Skip to main content

Five Minute Friday: Rhythm

1. Write for 5 minutes flat – no editing, no over thinking, no backtracking.
2. Link back here and invite others to join in.
3. And then absolutely, no ifs, ands or buts about it, you need to visit the person who linked up before you & encourage them in their comments. Seriously. That is, like, the rule. And the fun. And the heart of this community..

OK, are you ready? Please give us your best five minutes on the word:::
A jembe
I have very little sense of rhythm.  I enjoy music, but I sure can't keep beat.  At our church in Africa I sometimes get up with the women when they sing but I'm obviously the white lady who has no sense of rhythm!  I stick out like a sore thumb.

My husband, though, is a great musician, and this is a shout-out to him.  Not only can he play the guitar and piano, he is doing his doctorate on the music of the people group we have worked with.  And he is passionate about the subject of worship.

I haven't written much about his doctoral work or what it's like to be the wife of a doctoral student.  He is working part-time and is getting his degree from the Oxford Centre for World Missions in Oxford.  He spends six weeks every year in Oxford, but the rest of the time he studies and researches on his own.  He's working on it part-time so it's a long hard slog.  He is currently half way done.

A three-string "guitar"
I'm just really proud of the way he sets goals for himself, sticks to them, and keeps up the rhythm of studying.  He's had some discouraging moments, but he keeps plugging away (or should I say beating away?). 
A rhythm instrument made from a metal bowl with metal rings attached to the rim
 I'm so thankful to God for giving him some encouragement during his most recent trip to Oxford.  This encouragement will help in him keeping up his rhythm of blending work, studies, and personal life.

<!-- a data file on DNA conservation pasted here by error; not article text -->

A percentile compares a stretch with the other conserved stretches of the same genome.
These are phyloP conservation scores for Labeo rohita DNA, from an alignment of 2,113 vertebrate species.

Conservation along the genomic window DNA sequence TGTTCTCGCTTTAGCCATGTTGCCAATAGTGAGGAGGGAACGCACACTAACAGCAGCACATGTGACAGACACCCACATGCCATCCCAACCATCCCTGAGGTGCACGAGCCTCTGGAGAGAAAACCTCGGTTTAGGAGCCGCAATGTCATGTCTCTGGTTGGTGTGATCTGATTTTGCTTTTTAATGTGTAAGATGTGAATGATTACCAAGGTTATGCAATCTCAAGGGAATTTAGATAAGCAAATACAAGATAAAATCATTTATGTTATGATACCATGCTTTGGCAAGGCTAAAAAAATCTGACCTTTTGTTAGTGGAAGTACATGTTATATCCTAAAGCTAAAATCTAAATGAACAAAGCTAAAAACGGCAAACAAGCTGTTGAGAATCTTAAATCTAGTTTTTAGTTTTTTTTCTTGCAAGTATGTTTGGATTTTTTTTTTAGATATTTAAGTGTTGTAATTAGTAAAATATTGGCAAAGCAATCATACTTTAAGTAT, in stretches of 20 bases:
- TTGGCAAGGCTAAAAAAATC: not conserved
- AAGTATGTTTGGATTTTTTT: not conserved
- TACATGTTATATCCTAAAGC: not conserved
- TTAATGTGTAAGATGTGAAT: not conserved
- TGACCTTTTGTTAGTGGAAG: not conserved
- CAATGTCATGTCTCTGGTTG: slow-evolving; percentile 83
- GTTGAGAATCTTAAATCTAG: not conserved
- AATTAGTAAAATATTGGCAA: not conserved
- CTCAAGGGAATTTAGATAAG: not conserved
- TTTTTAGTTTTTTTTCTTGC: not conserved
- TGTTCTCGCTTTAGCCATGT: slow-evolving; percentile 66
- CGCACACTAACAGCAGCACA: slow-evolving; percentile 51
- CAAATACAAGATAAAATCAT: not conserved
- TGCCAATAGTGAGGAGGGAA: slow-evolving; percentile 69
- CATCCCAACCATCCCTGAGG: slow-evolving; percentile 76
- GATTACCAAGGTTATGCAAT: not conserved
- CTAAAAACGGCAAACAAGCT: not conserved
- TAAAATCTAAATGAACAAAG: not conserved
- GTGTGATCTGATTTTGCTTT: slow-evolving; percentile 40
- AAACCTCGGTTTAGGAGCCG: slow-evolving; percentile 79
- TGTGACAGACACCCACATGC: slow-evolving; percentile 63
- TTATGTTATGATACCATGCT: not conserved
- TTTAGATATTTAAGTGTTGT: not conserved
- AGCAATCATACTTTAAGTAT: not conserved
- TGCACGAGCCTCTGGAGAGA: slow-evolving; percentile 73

Playing a box drum


Joe Siccardi said…
Good job from you FMF neighbor. I'm with you ... out of step in the rhythm department and appreciate those to whom it come naturally.
Vilisi said…
Your life is an interesting rhythm! :)

Popular posts from this blog

Practice Hospitality

My mother-in-law, Jean, is an amazing person with many gifts.  One of the first things I noticed about her when I was but a young bride, was her gift of hospitality.  It was nothing for her to invite a large group of people over, make each one feel welcome, cook a big meal,and seemingly do it without stressing herself out.  I don't know if hospitality just came naturally to her or if she learned it.  In this picture you can see Jean throwing a party for a class she taught in Nigeria.  

I believe that for me it has been a learned skill.  My parents were hospitable and it wasn't unusual for us to have guests over (though usually not as many at a time as my mother-in-law would do!).  But when I started living on my own, I had to learn hospitality.  The first time I invited somebody over for a meal, the lid got stuck on the pot of vegetables, I put too much salt or soda or something in the muffins, and I forgot to serve milk and sugar with the hot drinks.  I've gotten much bett…

Graduation Season

It's the season for graduations!  Yesterday I attended two graduations.  Thankfully one was in the morning and one was in the evening.  There were differences and similarities.  

The morning graduation was at the flight controller and meteorologist training school.  Six of the graduates attended our Bible study regularly and a seventh came occasionally.  We grew to dearly love this group.  

The evening ceremony was at our MK school and all of the graduates this year were missionary kids and one pastor's kids; the majority of the missionary kids were from our mission.  So I've known most of these kids since they were little. 

The similarities were:
1.  Both groups were fairly small (30 for the flight controller school and 13 for our mission school).  Both groups were very close to each other; at the flight controller school they have all classes together and live in dorms together for 14 months with only a few days off and no real vacations; at the mission school the kids have …

2016 in Review

Let's take a look at the year 2016.

January's big events were the dedication of the Tamajaq New Testament, our annual Spiritual Life Conference, helping friends find a house, a trip to visit missionaries in the bush, attended a big wedding, and celebrated John's birthday. It was a pretty busy month.  My January picture is from our trip to the bush and shows baobab trees.  

February was a little less crazy.  John started taking moolo lessons.  February is the time of year when the fresh fruits and veggies are in season so I did a lot of work to freeze veggies for the hot months ahead.  This picture isn't terribly exciting, but a year after the church burnings this church we helped plant back in 1989 finally had a new ceiling and a fresh coat of paint.

In March we attended another big wedding, froze more veggies, celebrated Easter, and visited a church in another town.  John and I have visited a lot of churches in the past three years as he has done research for his doctora…